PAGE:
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Understanding the 3 Types of Masks for Covid-19 Protection

As the CDC learns more about COVID-19, one of the big discoveries has been that a significant portion of individuals may care the virus without having any symptoms (i.e., “asymptomatic”), and others who are positive may carry the virus before showing symptoms (“pre-symptomatic.” For these reasons, the CDC recommends people wear face coverings of some sort when they are interacting with individuals outside of their household.

While those are the CDC recommendations, people have their own opinions about whether or not masks are necessary. However, as a recent study found, customers don’t really care so much about what a person’s personal beliefs are on the matter. They want to feel safe dealing with your company during this pandemic. Having your team wear masks while cleaning helps add to that safety as well as your company’s professionalism.

So which type of mask should they wear? Let’s look at the differences.

Homemade Masks

Cloth face masks are typically made by individuals using common materials, and can be washed and reused. Cloth masks do not protect the wearer as much as they do other people. If a person is a carrier of COVID-19, a cloth mask can help prevent infected droplets from talking, sneezing, and coughing from becoming airborne and landing n surfaces (or people).

The CDC recommends washing cloth masks after every use. They also recommend washing or disinfecting your hands immediately after removing.

Surgical masks or procedure masks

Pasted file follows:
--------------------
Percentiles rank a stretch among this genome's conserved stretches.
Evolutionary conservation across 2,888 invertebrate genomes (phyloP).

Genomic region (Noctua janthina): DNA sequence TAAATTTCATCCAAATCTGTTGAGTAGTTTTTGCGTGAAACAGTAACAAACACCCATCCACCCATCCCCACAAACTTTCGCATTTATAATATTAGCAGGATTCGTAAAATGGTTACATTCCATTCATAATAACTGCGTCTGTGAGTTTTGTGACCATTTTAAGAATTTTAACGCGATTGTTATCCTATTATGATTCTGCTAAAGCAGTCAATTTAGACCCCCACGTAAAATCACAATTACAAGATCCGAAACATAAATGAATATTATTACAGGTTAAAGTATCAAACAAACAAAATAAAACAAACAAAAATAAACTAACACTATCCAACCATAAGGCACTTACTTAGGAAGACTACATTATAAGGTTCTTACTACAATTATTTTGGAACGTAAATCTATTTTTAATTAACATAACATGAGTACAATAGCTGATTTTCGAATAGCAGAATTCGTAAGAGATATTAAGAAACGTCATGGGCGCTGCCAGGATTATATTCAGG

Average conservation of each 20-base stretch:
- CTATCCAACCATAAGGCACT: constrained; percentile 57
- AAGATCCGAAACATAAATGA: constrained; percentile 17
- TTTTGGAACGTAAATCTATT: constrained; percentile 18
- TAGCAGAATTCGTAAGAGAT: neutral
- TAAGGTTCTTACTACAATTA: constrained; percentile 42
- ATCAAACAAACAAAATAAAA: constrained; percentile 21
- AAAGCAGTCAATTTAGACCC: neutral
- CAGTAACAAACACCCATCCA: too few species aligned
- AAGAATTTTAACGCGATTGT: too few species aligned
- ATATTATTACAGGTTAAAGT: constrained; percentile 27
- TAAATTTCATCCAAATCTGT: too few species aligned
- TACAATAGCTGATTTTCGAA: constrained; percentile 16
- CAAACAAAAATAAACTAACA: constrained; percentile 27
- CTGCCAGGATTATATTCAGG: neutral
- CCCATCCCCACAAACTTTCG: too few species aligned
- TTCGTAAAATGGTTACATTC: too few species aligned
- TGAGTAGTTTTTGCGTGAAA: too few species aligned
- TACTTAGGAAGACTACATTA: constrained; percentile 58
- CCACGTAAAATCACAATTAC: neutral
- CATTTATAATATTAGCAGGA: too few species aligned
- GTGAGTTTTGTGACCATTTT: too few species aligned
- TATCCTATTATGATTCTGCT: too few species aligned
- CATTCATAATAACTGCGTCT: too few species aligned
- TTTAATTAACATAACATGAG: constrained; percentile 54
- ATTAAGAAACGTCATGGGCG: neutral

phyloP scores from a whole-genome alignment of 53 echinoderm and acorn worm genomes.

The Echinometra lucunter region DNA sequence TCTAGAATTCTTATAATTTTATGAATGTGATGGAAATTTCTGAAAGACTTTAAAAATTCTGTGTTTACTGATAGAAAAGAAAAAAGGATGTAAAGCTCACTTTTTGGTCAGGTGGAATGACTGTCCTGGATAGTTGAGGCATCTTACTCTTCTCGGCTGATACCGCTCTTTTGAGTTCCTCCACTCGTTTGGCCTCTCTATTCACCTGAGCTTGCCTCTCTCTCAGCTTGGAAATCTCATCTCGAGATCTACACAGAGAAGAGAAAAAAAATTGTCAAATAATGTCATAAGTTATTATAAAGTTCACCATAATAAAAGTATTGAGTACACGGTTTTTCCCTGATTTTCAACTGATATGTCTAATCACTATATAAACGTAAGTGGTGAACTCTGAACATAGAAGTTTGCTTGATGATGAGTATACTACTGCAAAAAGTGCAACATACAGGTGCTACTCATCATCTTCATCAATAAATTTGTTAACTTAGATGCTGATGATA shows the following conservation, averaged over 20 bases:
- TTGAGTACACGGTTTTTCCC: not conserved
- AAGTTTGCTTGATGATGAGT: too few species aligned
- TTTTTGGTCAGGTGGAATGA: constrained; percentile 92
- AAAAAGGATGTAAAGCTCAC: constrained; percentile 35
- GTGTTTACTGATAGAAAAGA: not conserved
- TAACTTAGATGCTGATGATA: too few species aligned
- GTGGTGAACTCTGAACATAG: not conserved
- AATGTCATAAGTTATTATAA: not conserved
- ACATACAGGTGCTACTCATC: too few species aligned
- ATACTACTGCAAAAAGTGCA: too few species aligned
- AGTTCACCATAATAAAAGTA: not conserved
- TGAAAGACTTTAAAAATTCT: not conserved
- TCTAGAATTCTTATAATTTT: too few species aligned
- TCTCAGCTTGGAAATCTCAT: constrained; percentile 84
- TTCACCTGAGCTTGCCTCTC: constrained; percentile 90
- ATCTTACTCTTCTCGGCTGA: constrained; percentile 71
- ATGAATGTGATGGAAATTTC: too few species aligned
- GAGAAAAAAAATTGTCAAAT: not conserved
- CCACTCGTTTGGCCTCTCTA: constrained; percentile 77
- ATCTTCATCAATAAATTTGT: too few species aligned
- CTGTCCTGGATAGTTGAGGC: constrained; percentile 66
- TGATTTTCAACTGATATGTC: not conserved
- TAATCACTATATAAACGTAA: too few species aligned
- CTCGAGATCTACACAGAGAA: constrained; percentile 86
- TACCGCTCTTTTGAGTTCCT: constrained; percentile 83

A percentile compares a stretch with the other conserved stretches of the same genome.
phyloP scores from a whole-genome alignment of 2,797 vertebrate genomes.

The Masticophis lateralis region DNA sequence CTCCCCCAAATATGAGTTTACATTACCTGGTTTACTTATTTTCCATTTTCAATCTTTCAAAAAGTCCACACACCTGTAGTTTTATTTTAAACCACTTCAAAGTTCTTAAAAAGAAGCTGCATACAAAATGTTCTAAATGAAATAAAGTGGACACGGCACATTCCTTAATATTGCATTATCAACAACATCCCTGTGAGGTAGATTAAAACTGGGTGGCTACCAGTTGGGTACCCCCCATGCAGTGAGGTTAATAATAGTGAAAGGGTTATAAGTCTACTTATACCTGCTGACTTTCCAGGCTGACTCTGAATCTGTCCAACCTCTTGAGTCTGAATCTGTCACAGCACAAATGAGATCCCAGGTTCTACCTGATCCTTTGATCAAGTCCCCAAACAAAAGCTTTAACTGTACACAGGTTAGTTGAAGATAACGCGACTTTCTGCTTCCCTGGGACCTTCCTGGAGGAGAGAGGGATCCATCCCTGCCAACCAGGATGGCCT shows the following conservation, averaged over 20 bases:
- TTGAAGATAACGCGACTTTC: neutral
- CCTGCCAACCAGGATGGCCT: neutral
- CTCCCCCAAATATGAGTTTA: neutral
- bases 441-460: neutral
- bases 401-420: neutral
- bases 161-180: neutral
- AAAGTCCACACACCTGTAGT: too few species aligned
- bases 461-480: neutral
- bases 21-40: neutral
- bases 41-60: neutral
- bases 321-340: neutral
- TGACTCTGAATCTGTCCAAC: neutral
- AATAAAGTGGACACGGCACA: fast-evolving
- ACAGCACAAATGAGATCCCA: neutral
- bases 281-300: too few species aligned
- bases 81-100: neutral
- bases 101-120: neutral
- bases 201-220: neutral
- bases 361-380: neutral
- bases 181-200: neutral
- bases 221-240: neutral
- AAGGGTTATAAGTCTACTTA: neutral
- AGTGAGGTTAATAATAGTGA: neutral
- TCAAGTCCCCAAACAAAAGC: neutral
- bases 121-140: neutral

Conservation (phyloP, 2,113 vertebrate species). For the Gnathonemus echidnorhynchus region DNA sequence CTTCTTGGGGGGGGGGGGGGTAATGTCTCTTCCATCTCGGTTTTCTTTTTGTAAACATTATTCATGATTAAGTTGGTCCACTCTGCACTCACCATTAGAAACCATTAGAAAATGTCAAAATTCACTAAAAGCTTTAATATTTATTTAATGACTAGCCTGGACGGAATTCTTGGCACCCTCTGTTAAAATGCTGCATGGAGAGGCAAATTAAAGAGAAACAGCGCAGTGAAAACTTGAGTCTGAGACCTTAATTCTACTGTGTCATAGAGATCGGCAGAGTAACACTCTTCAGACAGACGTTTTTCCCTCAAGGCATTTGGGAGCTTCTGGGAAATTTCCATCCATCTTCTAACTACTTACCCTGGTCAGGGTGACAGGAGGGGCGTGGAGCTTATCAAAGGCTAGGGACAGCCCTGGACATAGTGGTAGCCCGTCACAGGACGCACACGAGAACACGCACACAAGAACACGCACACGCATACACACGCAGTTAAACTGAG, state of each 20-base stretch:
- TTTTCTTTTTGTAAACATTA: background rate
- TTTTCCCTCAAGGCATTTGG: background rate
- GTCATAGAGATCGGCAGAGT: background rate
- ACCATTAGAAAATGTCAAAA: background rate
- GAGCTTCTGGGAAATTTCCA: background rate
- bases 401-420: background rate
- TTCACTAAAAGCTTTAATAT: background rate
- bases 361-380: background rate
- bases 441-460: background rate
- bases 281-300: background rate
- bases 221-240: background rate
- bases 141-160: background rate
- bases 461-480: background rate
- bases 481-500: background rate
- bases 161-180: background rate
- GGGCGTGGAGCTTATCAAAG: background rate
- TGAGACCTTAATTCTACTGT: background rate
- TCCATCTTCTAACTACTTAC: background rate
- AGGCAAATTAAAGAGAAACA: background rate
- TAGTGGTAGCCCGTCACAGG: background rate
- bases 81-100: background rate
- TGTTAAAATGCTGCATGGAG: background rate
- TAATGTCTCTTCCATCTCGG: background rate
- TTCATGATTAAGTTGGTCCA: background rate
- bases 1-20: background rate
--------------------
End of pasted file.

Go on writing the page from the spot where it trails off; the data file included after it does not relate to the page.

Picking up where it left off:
These loose-fitting, disposable masks are made to cover your nose, mouth, and chin and again, they help the wearer not spread germs. Unlike cloth masks, surgical or procedure masks protect the wearer from large-particle droplets, and may help prevent the wearer from some germs from droplets (not airborne). These masks come in different shapes. (The ones we carry are flat and rectangular, with pleats.) Surgical masks have ties, while procedural masks – like the ones we carry – have ear loops. Our masks also have metal nose clips that allow the mask to conform better to your face for better protection. (These can also help keep glasses from fogging up as much.)

The CDC recommends replacing these masks after each use because they are contaminated with germs after being worn. They definitely need to be replaced if they become wet or torn because they will no longer be effective.

N95 Respirators

The N95 (or KN95) is actually a respirator, not just a mask. N95 masks are circular or oval-shaped, tighter fitting face masks, and protect not only from large droplets, but can also filter out tiny particles, including viruses and bacteria. (The “95” stands for the percentage of tiny particulates that the N95 can filter out.) The N95 mask is designed to form a tight seal to your face, and the elastic bands hold it firmly in place. Some people with facial hair cannot achieve a tight seal. These masks need to be fit tested in order to be correctly used.

No matter which type of mask you and your team wear, they will only help protect if they are worn correctly. You should also avoid touching the mask and wash or disinfect your hands immediately after taking it on and off. Finally, masks with valves do not protect your customers from coronavirus.